Congressman Dr. Raul Ruiz held a conference to commemorate the one-year anniversary of the PACT Act, which he helped author. It expands health care for millions of post-9/11 veterans exposed to burn pits and other toxic substances on the battlefield.
Thousands of veterans across the country have benefited from the PACT Act in its first year like Navy veteran Dean Richards.
"There's so many veterans that need the help," said Richards. "Up until I heard about the PACT Act, I didn't think there'd ever be anything I could do to help myself... I really appreciate what they have done to help the veterans."
According to Ruiz's office, the PACT Act benefited more than 1,101 veterans in his District and more than 25,000 nationwide. Because of the PACT Act, Veterans Affairs has approved nine out of 10 claims.
"The biggest obstacle, in general, was the VA and the Department of Defense who would deny that there was a link between breathing harmful toxic chemicals from burn pits to having lung disease and cancers," said Ruiz.
Ruiz said he continues the fight in the name of local vet Jennifer Kepner who died of cancer after being exposed to burn pits. He honored her husband, Ben, and son with the framed law with the president's signature.
"My wife was a fighter, a fighter overseas, a fighter through her disease, and a fighter through getting her benefits," said Ben.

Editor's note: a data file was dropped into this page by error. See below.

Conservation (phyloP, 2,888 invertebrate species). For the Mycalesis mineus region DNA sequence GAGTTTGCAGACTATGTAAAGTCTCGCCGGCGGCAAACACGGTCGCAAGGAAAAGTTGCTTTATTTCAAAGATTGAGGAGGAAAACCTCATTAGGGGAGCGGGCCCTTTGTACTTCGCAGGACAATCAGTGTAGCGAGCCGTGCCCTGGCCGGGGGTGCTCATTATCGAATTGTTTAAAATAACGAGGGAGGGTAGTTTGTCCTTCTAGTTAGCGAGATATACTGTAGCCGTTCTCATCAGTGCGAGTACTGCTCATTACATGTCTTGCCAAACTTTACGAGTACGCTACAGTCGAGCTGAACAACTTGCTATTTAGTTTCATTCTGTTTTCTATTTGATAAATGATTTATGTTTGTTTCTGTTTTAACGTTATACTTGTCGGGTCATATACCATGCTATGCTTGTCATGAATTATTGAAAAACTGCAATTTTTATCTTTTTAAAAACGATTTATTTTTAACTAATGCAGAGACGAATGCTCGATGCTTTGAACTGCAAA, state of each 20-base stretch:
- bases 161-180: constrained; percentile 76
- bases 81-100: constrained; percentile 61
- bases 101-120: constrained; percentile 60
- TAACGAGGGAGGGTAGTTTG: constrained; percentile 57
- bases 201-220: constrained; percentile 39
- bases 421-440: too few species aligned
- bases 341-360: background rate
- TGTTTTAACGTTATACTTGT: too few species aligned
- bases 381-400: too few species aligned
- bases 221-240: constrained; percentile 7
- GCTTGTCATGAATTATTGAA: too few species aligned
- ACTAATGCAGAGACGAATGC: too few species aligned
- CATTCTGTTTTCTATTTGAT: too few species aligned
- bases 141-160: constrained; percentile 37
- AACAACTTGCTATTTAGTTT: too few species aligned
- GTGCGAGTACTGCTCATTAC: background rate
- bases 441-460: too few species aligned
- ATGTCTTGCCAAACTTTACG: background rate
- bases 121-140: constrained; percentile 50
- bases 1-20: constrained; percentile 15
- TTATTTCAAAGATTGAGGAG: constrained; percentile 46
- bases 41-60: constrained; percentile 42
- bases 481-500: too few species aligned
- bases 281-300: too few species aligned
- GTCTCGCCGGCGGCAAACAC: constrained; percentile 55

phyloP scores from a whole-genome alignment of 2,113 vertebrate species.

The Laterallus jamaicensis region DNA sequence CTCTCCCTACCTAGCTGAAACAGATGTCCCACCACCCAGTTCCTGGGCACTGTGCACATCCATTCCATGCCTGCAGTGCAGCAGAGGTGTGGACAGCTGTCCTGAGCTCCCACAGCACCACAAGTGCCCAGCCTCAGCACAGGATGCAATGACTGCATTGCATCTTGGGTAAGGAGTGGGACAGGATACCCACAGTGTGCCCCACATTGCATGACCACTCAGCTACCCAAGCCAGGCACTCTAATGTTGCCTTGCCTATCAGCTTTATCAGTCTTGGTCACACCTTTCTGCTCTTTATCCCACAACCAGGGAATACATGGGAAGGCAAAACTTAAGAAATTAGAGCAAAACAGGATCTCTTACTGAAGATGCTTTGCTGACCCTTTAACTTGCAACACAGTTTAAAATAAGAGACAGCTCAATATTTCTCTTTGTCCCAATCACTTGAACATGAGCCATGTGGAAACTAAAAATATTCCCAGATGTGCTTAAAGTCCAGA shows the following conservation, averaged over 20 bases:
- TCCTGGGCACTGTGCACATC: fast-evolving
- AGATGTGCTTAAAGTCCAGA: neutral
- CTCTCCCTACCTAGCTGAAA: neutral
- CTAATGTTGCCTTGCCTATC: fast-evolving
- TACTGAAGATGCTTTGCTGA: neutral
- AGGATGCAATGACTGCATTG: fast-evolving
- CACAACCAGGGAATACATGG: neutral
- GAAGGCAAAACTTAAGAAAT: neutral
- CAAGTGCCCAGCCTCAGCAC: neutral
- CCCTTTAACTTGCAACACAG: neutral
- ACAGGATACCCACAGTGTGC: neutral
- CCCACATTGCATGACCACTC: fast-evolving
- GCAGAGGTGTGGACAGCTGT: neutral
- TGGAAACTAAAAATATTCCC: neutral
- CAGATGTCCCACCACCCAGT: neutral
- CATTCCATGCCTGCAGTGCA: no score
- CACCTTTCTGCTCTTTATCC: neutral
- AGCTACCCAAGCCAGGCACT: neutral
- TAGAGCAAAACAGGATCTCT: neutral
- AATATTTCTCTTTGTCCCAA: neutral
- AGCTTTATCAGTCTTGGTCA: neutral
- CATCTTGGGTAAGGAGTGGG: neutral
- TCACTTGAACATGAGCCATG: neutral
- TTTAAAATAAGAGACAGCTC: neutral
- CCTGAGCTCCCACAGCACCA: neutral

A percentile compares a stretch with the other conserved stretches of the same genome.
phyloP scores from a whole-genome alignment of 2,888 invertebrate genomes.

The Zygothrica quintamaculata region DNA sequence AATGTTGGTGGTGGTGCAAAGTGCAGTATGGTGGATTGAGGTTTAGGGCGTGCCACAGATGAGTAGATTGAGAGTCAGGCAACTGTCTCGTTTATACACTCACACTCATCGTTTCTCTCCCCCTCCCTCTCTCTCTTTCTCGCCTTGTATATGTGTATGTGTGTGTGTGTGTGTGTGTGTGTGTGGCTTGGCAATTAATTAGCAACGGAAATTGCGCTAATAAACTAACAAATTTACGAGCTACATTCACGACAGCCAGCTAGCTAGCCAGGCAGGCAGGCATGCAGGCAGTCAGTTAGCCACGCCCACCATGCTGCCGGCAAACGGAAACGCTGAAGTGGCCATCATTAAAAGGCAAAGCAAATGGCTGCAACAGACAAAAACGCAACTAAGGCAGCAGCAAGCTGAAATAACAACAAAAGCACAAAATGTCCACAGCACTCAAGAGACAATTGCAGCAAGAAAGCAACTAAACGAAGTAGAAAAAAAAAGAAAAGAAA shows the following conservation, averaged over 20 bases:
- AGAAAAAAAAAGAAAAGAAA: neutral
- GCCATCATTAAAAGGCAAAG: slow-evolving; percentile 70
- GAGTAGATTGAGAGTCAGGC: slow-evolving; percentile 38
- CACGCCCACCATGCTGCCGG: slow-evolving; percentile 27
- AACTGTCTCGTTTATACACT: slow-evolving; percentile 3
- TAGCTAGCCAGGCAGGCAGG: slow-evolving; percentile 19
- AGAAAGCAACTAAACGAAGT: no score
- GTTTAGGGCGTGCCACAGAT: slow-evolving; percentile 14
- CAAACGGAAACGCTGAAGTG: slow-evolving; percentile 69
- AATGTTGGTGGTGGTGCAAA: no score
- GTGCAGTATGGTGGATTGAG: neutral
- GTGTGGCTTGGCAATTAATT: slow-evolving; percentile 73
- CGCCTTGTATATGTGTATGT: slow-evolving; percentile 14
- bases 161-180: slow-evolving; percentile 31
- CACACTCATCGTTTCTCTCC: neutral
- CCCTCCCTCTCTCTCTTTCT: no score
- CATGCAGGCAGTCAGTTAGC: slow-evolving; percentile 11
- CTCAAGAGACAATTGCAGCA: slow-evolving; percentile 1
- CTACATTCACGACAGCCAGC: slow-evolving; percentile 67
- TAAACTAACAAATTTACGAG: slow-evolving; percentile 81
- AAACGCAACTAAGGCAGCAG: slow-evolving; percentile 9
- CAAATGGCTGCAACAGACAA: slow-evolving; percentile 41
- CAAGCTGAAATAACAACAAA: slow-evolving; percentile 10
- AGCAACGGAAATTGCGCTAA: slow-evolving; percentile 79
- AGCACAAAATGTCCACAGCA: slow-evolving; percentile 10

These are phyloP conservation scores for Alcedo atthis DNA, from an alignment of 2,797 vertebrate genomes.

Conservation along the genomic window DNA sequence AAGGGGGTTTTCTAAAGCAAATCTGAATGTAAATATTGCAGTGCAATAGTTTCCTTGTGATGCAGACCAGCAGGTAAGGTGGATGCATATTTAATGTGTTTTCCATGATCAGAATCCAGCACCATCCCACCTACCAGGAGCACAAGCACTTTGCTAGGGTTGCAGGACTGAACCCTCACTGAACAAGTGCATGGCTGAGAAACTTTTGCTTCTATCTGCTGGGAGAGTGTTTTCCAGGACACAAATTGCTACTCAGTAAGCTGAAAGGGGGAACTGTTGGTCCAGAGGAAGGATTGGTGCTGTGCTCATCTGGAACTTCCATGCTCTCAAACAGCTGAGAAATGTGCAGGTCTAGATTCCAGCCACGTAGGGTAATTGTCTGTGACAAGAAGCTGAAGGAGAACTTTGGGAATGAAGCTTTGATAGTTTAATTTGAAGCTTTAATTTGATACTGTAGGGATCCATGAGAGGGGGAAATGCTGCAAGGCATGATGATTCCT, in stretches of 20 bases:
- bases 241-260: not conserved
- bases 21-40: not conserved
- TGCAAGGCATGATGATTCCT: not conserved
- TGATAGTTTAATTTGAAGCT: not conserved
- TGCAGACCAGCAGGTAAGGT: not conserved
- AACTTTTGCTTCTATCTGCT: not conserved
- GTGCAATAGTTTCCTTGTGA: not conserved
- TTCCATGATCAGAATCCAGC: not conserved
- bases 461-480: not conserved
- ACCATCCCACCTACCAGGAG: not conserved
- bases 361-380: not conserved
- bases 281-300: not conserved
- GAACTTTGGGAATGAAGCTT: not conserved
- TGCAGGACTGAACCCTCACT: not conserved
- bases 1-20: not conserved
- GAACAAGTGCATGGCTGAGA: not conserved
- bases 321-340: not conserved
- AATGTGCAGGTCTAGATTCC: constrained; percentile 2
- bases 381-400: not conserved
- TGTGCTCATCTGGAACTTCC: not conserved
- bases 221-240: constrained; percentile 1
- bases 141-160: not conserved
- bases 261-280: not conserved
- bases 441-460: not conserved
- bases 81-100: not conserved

With Ruiz’s provisions, the PACT Act added 23 categories of illness from exposure to toxic burn pits. He said it's the most expansive access to health care for veterans in generations.
"We made the impossible happen and got this bill signed. And I did it all in memory and under the name and banner of Jennifer Kepner," said Ruiz.
Anyone who files a claim by this coming Monday will be able to collect payments retroactive to last year if the claim is approved.
News Channel 3 has been tracking this story in-depth for years. In 2017, John White spoke with local veteran Jennifer Kepner who believed that toxic burn pits caused her to develop pancreatic cancer. She died from her cancer that same year. Her story inspired Ruiz to help write the bill.